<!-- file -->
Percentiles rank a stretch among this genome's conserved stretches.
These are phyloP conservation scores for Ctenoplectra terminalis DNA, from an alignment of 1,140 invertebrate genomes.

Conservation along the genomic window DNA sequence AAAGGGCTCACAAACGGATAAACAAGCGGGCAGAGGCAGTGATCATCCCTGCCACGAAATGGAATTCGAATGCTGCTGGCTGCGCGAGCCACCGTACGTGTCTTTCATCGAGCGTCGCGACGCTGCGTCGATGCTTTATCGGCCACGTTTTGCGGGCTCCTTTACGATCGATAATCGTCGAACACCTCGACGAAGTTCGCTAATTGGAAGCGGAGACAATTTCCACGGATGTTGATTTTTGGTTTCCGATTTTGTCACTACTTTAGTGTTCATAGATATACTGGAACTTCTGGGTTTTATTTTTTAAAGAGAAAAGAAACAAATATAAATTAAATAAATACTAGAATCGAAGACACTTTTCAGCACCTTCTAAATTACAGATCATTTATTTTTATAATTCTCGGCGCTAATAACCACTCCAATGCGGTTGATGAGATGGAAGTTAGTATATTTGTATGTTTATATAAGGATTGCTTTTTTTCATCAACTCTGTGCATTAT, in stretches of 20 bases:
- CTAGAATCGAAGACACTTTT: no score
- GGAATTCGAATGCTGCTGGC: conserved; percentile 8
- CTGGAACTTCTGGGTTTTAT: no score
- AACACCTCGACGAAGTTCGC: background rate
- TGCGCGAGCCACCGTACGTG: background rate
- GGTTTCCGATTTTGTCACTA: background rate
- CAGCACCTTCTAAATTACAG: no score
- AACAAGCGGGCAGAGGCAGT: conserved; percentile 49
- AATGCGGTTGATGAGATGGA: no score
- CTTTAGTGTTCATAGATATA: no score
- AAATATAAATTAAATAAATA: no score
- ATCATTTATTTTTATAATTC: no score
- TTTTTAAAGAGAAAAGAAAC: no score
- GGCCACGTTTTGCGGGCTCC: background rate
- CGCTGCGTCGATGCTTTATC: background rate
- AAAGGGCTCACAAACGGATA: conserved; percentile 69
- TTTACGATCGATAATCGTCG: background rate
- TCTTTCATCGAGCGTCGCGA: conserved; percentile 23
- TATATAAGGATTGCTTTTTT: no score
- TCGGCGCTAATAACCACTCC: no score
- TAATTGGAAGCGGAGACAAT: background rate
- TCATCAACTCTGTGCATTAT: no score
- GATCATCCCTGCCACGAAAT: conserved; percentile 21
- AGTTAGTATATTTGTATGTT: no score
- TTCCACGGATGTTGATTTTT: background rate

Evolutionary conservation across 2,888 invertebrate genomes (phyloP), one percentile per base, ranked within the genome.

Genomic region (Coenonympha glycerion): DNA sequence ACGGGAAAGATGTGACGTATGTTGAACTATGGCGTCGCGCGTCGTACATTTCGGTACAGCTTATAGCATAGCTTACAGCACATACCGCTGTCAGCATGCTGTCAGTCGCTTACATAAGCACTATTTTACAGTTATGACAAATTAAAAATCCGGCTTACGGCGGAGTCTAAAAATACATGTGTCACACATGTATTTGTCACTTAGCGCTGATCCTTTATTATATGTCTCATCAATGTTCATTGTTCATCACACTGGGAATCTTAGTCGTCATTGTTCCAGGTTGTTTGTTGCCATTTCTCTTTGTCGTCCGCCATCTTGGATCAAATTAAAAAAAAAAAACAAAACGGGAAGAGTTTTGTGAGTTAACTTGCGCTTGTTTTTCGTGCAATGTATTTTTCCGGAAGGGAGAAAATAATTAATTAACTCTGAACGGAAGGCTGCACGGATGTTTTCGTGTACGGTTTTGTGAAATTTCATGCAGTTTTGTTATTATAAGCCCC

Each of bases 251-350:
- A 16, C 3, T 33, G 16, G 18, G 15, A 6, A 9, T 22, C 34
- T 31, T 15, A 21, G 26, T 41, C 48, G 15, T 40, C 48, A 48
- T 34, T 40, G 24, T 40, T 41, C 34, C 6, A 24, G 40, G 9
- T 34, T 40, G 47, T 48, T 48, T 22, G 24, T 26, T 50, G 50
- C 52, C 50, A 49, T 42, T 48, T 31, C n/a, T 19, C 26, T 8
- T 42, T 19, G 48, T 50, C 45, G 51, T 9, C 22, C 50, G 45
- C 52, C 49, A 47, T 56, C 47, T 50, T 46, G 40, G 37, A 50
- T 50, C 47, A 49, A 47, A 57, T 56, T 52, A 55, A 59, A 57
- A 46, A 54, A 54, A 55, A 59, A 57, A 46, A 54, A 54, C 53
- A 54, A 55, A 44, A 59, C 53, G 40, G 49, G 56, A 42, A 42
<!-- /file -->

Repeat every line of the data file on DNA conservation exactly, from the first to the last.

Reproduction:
Percentiles rank a stretch among this genome's conserved stretches.
These are phyloP conservation scores for Ctenoplectra terminalis DNA, from an alignment of 1,140 invertebrate genomes.

Conservation along the genomic window DNA sequence AAAGGGCTCACAAACGGATAAACAAGCGGGCAGAGGCAGTGATCATCCCTGCCACGAAATGGAATTCGAATGCTGCTGGCTGCGCGAGCCACCGTACGTGTCTTTCATCGAGCGTCGCGACGCTGCGTCGATGCTTTATCGGCCACGTTTTGCGGGCTCCTTTACGATCGATAATCGTCGAACACCTCGACGAAGTTCGCTAATTGGAAGCGGAGACAATTTCCACGGATGTTGATTTTTGGTTTCCGATTTTGTCACTACTTTAGTGTTCATAGATATACTGGAACTTCTGGGTTTTATTTTTTAAAGAGAAAAGAAACAAATATAAATTAAATAAATACTAGAATCGAAGACACTTTTCAGCACCTTCTAAATTACAGATCATTTATTTTTATAATTCTCGGCGCTAATAACCACTCCAATGCGGTTGATGAGATGGAAGTTAGTATATTTGTATGTTTATATAAGGATTGCTTTTTTTCATCAACTCTGTGCATTAT, in stretches of 20 bases:
- CTAGAATCGAAGACACTTTT: no score
- GGAATTCGAATGCTGCTGGC: conserved; percentile 8
- CTGGAACTTCTGGGTTTTAT: no score
- AACACCTCGACGAAGTTCGC: background rate
- TGCGCGAGCCACCGTACGTG: background rate
- GGTTTCCGATTTTGTCACTA: background rate
- CAGCACCTTCTAAATTACAG: no score
- AACAAGCGGGCAGAGGCAGT: conserved; percentile 49
- AATGCGGTTGATGAGATGGA: no score
- CTTTAGTGTTCATAGATATA: no score
- AAATATAAATTAAATAAATA: no score
- ATCATTTATTTTTATAATTC: no score
- TTTTTAAAGAGAAAAGAAAC: no score
- GGCCACGTTTTGCGGGCTCC: background rate
- CGCTGCGTCGATGCTTTATC: background rate
- AAAGGGCTCACAAACGGATA: conserved; percentile 69
- TTTACGATCGATAATCGTCG: background rate
- TCTTTCATCGAGCGTCGCGA: conserved; percentile 23
- TATATAAGGATTGCTTTTTT: no score
- TCGGCGCTAATAACCACTCC: no score
- TAATTGGAAGCGGAGACAAT: background rate
- TCATCAACTCTGTGCATTAT: no score
- GATCATCCCTGCCACGAAAT: conserved; percentile 21
- AGTTAGTATATTTGTATGTT: no score
- TTCCACGGATGTTGATTTTT: background rate

Evolutionary conservation across 2,888 invertebrate genomes (phyloP), one percentile per base, ranked within the genome.

Genomic region (Coenonympha glycerion): DNA sequence ACGGGAAAGATGTGACGTATGTTGAACTATGGCGTCGCGCGTCGTACATTTCGGTACAGCTTATAGCATAGCTTACAGCACATACCGCTGTCAGCATGCTGTCAGTCGCTTACATAAGCACTATTTTACAGTTATGACAAATTAAAAATCCGGCTTACGGCGGAGTCTAAAAATACATGTGTCACACATGTATTTGTCACTTAGCGCTGATCCTTTATTATATGTCTCATCAATGTTCATTGTTCATCACACTGGGAATCTTAGTCGTCATTGTTCCAGGTTGTTTGTTGCCATTTCTCTTTGTCGTCCGCCATCTTGGATCAAATTAAAAAAAAAAAACAAAACGGGAAGAGTTTTGTGAGTTAACTTGCGCTTGTTTTTCGTGCAATGTATTTTTCCGGAAGGGAGAAAATAATTAATTAACTCTGAACGGAAGGCTGCACGGATGTTTTCGTGTACGGTTTTGTGAAATTTCATGCAGTTTTGTTATTATAAGCCCC

Each of bases 251-350:
- A 16, C 3, T 33, G 16, G 18, G 15, A 6, A 9, T 22, C 34
- T 31, T 15, A 21, G 26, T 41, C 48, G 15, T 40, C 48, A 48
- T 34, T 40, G 24, T 40, T 41, C 34, C 6, A 24, G 40, G 9
- T 34, T 40, G 47, T 48, T 48, T 22, G 24, T 26, T 50, G 50
- C 52, C 50, A 49, T 42, T 48, T 31, C n/a, T 19, C 26, T 8
- T 42, T 19, G 48, T 50, C 45, G 51, T 9, C 22, C 50, G 45
- C 52, C 49, A 47, T 56, C 47, T 50, T 46, G 40, G 37, A 50
- T 50, C 47, A 49, A 47, A 57, T 56, T 52, A 55, A 59, A 57
- A 46, A 54, A 54, A 55, A 59, A 57, A 46, A 54, A 54, C 53
- A 54, A 55, A 44, A 59, C 53, G 40, G 49, G 56, A 42, A 42